Remember, back in '08, when Angelo Mozilo cried while telling a bunch of Countrywide shareholders that Bank of America, which had just bought the place, would "reap the benefits of what we have sowed"? Obviously that was was Moz-Speak for "you're about to find out what it's like to be forcibly sodomized for all eternity," but at the time, some people wanted to give him the benefit of the doubt. Maybe he was leaving some neat stuff behind, like buried treasure or something. We now know that, actually, one of the things that the home lender had been "sowing" for a number of years was the basis of a Department of Justice investigation into the fact that the company made it a policy to dick over Hispanic and black people, one of the many gifts Brian Moynihan has been unwrapping since he took over.
Bank of America agreed to a record $335 million settlement of a U.S. Justice Department probe into fair-lending lapses at its Countrywide Financial Corp. mortgage unit. Countrywide discriminated from 2004 to 2008 by charging higher fees and interest rates to more than 200,000 black and Hispanic borrowers and steered minority borrowers into subprime mortgages, the DOJ said in a statement today. The accord is tied to an investigation into mortgages made by Countrywide, acquired in 2008 by Charlotte, North Carolina- based Bank of America. The second-biggest U.S. bank by deposits has spent billions of dollars to clean up liabilities inherited from Countrywide, which once ranked as the nation’s biggest home lender. Bank of America has committed about $40 billion for mortgage refunds, lawsuits and foreclosures since 2007, with most of the sum tied to alleged defects in the loans that affected investors, rather than discrimination against customers.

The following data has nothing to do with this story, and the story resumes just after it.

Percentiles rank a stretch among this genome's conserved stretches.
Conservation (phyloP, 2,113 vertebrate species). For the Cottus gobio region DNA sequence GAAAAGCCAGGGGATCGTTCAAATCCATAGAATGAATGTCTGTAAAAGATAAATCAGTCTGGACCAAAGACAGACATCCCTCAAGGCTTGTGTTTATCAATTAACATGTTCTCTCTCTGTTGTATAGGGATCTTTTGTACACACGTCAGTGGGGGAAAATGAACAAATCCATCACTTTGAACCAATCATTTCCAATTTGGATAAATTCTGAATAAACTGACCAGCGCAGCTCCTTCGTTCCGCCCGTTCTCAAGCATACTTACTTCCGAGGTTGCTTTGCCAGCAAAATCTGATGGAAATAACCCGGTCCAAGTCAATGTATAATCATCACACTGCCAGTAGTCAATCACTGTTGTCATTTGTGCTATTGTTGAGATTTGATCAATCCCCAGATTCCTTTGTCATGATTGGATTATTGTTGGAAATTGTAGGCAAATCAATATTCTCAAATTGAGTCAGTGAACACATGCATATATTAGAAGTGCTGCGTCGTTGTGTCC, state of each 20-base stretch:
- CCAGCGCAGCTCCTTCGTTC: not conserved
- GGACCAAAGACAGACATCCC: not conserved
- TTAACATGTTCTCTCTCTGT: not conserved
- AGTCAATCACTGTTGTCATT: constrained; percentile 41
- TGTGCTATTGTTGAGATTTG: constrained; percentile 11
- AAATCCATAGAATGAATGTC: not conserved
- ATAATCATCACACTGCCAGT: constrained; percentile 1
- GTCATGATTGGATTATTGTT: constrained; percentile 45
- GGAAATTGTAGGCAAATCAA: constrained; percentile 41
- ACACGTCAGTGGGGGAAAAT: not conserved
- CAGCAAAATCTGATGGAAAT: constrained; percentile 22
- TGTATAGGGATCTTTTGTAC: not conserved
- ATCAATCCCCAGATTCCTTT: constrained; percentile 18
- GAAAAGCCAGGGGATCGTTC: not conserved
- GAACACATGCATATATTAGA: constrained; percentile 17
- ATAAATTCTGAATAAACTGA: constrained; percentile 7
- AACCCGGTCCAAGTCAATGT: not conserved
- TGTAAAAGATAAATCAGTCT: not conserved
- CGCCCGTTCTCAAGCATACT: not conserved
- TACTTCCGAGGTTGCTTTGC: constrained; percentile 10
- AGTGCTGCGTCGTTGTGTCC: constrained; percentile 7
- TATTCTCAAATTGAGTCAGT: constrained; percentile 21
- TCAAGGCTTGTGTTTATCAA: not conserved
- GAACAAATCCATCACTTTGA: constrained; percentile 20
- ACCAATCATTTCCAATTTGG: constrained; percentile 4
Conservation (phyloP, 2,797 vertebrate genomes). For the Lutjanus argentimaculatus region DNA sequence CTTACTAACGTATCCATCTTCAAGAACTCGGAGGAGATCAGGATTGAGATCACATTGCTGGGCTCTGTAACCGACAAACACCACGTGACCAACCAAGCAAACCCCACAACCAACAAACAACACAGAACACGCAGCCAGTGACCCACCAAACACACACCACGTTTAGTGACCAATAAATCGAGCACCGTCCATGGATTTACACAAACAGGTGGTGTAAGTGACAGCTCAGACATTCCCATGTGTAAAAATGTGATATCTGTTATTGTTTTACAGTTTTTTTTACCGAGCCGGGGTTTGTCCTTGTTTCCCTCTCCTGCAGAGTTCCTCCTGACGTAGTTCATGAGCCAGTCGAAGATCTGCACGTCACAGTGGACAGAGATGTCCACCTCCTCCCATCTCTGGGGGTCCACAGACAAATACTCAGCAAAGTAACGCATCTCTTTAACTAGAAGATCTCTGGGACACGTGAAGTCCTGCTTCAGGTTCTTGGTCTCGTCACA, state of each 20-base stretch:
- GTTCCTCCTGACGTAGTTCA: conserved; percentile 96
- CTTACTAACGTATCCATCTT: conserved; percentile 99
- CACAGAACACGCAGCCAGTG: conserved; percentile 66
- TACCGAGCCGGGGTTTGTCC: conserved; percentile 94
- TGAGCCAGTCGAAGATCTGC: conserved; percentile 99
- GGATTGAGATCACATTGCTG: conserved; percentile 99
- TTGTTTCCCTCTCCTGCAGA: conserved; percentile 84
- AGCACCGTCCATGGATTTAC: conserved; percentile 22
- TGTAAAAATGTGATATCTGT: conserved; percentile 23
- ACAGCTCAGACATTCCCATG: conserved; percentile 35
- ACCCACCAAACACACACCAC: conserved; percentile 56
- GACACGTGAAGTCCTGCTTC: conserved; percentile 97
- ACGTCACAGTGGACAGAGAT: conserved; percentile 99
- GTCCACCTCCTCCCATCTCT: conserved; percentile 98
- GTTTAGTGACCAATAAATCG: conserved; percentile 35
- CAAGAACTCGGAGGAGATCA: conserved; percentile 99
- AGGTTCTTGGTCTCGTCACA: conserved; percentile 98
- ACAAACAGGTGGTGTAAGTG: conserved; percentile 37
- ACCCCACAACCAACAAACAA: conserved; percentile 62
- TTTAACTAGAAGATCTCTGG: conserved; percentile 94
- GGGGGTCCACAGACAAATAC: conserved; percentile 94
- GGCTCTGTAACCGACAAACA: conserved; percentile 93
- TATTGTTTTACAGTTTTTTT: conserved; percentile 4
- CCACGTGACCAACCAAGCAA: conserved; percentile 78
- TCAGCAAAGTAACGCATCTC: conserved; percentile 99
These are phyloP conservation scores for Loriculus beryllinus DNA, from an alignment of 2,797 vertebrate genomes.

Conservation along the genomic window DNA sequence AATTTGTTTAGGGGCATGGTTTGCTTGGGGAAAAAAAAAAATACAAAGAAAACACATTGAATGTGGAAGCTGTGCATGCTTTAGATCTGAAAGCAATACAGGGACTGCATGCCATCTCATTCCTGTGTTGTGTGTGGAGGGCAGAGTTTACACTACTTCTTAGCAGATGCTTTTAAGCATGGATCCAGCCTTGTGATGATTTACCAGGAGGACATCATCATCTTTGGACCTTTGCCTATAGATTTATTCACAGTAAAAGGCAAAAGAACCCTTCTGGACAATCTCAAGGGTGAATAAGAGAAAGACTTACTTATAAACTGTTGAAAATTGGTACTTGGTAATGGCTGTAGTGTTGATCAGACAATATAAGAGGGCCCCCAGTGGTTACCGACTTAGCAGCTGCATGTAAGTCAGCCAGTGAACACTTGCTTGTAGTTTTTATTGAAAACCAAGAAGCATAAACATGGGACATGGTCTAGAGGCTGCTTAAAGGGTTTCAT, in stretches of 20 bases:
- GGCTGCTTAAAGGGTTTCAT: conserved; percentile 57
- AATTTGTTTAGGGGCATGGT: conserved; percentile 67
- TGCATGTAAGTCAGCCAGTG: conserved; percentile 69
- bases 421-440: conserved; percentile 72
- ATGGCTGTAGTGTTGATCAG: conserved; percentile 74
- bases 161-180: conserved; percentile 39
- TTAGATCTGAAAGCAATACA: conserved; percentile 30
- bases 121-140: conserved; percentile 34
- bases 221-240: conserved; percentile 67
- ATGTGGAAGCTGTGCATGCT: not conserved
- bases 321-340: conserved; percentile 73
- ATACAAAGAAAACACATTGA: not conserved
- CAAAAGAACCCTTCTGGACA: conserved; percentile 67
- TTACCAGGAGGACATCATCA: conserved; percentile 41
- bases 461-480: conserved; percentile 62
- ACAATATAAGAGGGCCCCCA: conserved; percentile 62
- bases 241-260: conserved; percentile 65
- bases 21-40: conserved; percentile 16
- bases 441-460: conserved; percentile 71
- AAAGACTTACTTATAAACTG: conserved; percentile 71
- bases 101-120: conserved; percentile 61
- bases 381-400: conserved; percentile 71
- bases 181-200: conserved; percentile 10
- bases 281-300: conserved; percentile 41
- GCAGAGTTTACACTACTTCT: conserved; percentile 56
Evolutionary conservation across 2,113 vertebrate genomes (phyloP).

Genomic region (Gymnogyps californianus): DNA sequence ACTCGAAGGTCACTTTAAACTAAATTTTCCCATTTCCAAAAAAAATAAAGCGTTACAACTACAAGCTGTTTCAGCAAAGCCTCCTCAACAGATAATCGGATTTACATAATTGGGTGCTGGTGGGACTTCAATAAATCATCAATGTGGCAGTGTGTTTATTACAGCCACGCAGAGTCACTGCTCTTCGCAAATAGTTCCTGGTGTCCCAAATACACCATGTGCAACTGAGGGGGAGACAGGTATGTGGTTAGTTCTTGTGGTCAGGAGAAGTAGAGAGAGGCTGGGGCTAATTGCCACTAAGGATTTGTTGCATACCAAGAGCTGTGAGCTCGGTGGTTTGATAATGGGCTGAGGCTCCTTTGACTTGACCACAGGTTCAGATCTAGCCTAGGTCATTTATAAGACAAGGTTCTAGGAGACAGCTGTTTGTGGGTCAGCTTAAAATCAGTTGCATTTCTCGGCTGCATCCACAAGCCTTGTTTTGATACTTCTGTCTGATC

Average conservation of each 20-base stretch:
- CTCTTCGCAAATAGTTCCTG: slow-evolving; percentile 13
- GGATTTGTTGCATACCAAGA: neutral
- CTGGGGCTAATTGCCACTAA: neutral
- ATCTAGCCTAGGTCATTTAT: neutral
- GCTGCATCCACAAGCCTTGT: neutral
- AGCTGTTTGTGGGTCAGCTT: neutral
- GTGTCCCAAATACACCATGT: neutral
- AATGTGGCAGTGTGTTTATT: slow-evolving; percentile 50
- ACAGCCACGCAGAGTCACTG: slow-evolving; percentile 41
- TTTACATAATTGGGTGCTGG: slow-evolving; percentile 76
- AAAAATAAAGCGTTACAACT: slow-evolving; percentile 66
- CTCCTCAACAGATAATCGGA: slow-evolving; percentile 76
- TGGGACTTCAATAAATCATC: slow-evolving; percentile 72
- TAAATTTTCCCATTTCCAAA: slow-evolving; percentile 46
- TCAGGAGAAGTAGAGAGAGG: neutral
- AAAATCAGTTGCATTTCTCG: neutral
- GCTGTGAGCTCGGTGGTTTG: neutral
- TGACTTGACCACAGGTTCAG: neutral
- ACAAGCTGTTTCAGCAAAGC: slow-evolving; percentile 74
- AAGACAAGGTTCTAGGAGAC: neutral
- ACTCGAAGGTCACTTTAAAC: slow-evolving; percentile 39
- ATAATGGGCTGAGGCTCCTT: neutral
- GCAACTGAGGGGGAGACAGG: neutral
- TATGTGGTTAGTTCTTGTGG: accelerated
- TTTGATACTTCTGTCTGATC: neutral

“We reached this settlement to resolve issues about Countrywide’s alleged historic practices that occurred before Bank of America acquired the company,” said Dan Frahm, a company spokesman. “We are committed to fair and equal treatment of all our customers, and will continue to focus on doing what’s right for our customers, clients and communities. We discontinued Countrywide products and practices that were not in keeping with our commitment.”
Now that that's taken care, what else have we got on the list? The mortgage and foreclosure stuff, obviously, but there are probably a half a dozen or so other Moz items that need dealing with, no? Surely there must some love children Brian needs to make go away? This can't be all there is.